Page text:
With robust cooperation on the one-shot Prisoner’s Dilemma now formalized, it seems increasingly likely in practice that superintelligences probably can manage to coordinate; thus the possibility of logical decision theory represents an enormous problem for any proposed scheme to achieve AI control through setting multiple AIs against each other. Where, again, people who propose schemes to achieve AI control through setting multiple AIs against each other, do not seem to unpromptedly walk through possible methods the AIs could use to defeat the scheme; left to their own devices, they just imagine the AIs giving up.

Submitting safety schemes to outside scrutiny

Anyone, from the most clueless amateur to the best cryptographer, can create an algorithm that he himself can’t break. It’s not even hard. What is hard is creating an algorithm that no one else can break, even after years of analysis. And the only way to prove that is to subject the algorithm to years of analysis by the best cryptographers around.

Another difficulty some people have with adopting this mindset for AI designs—similar to the difficulty that some untrained programmers have when they try to roll their own crypto—is that your brain might be reluctant to search hard for problems with your own design. Even if you’ve told your brain to adopt the cryptographic adversary’s perspective and even if you’ve told it to look hard; it may want to conclude that Fast XOR is unbreakable and subtly flinch away from lines of reasoning that might lead to cracking Fast XOR.

At a past Singularity Summit, Juergen Schmidhuber thought that “improve compression of sensory data” would motivate an AI to do science and create art.

It’s true that, relative to doing nothing to understand the environment, doing science or creating art might increase the degree to which sensory information can be compressed.

But the maximum of this utility function comes from creating environmental subagents that encrypt streams of all 0s or all 1s, and then reveal the encryption key. It’s possible that Schmidhuber’s brain was reluctant to really actually search for an option for “maximizing sensory compression” that would be much better at fulfilling that utility function than art, science, or other activities that Schmidhuber himself ranked high in his preference ordering.

While there are reasons to think that not every discovery about how to build advanced AIs should be shared, AI safety schema in particular should be submitted to outside experts who may be more dispassionate about scrutinizing it for unforeseen maximums and other failure modes.

Presumption of failure /​ start by assuming your next scheme doesn’t work

Even architectural engineers need to ask “How might this bridge fall down?” and not just relax into the pleasant visualization of the bridge staying up. In computer security we need a much stronger version of this same drive, where it’s presumed that most cryptographic schemes are not secure, contrasted to most good-faith designs by competent engineers probably resulting in a pretty good bridge.

In the context of computer security, this is because there are intelligent adversaries searching for ways to break our system. conditionalize this text on Arithmetic Hierarchy In terms of the Arithmetic Hierarchy, we might say metaphorically that ordinary engineering is a \(\Sigma_1\) problem and computer security is a \(\Sigma_2\) problem. In ordinary engineering, we just need to search through possible bridge designs until we find one design that makes the bridge stay up. In computer security, we’re looking for a design such that all possible attacks (that our opponents can cognitively access) will fail against that attack, and even if all attacks so far against one design have failed, this is just a probabilistic argument; it doesn’t prove with certainty that all further attacks will fail. This makes computer security intrinsically harder, in a deep sense, than building a bridge. It’s both harder to succeed and harder to know that you’ve succeeded.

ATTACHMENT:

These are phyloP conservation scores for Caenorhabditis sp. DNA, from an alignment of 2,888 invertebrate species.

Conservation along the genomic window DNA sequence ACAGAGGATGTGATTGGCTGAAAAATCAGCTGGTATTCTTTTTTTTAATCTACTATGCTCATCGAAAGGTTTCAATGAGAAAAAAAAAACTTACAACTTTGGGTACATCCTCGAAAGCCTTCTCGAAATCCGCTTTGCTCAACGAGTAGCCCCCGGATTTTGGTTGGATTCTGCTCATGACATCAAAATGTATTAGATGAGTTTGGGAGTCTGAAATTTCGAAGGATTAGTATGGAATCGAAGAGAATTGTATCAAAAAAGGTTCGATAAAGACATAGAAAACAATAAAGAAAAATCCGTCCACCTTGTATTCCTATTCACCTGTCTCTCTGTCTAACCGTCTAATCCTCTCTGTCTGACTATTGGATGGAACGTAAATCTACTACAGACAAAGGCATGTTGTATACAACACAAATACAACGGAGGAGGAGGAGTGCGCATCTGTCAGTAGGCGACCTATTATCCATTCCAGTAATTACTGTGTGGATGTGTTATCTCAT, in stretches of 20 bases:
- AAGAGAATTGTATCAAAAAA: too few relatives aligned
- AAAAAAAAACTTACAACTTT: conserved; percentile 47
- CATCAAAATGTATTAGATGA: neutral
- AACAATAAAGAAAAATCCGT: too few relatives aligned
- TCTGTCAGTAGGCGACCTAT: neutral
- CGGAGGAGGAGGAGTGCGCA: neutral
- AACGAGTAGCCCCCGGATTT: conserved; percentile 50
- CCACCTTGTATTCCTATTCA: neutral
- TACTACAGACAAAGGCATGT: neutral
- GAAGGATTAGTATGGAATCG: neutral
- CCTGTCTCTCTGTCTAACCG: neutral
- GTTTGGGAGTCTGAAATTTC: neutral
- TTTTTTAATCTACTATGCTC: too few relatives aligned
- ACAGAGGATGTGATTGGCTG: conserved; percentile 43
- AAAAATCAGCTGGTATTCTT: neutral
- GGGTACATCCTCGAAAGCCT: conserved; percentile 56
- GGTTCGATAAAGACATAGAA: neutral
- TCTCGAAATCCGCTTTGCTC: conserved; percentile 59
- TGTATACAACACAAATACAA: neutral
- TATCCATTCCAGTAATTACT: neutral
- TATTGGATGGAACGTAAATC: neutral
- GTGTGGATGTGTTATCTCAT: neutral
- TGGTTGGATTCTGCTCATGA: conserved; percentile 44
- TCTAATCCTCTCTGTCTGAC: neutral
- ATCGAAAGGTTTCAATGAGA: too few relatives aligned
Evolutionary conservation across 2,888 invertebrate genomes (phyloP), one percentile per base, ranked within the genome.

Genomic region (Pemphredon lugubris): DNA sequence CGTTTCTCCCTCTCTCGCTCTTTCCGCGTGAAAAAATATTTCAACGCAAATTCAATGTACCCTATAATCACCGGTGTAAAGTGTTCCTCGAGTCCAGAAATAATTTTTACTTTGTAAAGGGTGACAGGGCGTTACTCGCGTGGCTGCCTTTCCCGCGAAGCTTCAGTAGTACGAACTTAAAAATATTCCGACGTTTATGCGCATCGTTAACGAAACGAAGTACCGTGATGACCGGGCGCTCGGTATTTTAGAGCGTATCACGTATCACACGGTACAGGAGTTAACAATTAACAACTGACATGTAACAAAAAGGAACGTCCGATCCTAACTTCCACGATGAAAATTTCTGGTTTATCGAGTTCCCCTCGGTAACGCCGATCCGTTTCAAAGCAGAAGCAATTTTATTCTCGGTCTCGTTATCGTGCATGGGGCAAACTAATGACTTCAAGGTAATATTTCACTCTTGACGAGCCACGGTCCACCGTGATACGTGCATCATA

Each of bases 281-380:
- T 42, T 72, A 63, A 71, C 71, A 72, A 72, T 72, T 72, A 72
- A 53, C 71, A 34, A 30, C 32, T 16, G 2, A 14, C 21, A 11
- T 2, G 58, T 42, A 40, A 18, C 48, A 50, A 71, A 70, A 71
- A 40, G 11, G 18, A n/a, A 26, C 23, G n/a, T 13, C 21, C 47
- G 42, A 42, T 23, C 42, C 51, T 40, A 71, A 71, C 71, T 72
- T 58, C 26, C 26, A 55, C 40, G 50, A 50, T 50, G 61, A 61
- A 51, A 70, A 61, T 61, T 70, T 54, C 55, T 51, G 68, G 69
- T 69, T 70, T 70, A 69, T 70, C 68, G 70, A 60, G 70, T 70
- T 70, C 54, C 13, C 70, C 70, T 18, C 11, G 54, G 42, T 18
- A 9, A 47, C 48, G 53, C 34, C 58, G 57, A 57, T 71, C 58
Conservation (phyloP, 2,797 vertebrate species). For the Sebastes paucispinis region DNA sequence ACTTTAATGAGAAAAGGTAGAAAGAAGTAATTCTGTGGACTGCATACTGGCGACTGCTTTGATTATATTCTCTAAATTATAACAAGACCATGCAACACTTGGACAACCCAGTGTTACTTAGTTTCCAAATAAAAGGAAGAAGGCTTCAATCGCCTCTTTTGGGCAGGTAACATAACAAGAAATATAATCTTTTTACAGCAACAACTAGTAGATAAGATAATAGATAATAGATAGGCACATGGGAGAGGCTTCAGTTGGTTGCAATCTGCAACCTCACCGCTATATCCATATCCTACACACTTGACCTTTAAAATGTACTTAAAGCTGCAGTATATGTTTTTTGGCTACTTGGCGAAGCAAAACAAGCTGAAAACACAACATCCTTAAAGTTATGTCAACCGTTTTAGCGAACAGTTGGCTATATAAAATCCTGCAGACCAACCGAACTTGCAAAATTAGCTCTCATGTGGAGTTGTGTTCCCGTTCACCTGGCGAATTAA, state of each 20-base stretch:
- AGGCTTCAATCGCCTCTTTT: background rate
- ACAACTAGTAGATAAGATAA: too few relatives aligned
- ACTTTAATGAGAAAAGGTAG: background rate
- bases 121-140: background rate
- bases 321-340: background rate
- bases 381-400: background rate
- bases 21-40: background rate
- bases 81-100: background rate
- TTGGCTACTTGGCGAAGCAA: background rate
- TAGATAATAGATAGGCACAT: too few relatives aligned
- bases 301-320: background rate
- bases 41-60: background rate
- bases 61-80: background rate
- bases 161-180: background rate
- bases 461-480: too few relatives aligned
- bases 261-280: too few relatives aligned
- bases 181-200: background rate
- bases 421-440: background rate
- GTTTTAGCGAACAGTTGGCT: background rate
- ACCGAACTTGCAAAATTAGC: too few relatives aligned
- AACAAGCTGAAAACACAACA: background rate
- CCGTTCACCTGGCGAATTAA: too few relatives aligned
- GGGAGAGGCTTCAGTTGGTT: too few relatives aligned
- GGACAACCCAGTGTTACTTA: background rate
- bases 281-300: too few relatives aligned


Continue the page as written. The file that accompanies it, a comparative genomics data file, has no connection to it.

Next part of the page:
This means starting from the mindset that every idea, including your own next idea, is presumed flawed until it has been seen to survive a sustained attack; and while this spirit isn’t completely absent from bridge engineering, the presumption is stronger and the trial much harsher in the context of computer security. In bridge engineering, we’re scrutinizing just to be sure; in computer security, most of the time your brilliant new algorithm actually doesn’t work.

In the context of AI safety, we learn to ask the same question—“How does this break?” instead of “How does this succeed?”—for somewhat different reasons:

  • The AI itself will be applying very powerful optimization to its own utility function, preference framework, or decision criterion; and this produces a lot of the same failure modes as arise in cryptography against an intelligent adversary. If we think an optimization criterion yields a result, we’re implicitly claiming that all possible other results have lower worth under that optimization criterion.

  • Most previous attempts at AI safety have failed to be complete solutions, and by induction, the same is likely to hold true of the next case. There are fundamental reasons why important subproblems are unlikely to have easy solutions. So if we ask “How does this fail?” rather than “How does this succeed?” we are much more likely to be asking the right question.

  • You’re trying to design the first smarter-than-human AI, dammit, it’s not like building humanity’s millionth damn bridge.

As a result, when we ask “How does this break?” instead of “How can my new idea solve the entire problem?”, we’re starting by trying to rationalize a true answer rather than trying to rationalize a false answer, which helps in finding rationalizations that happen to be true.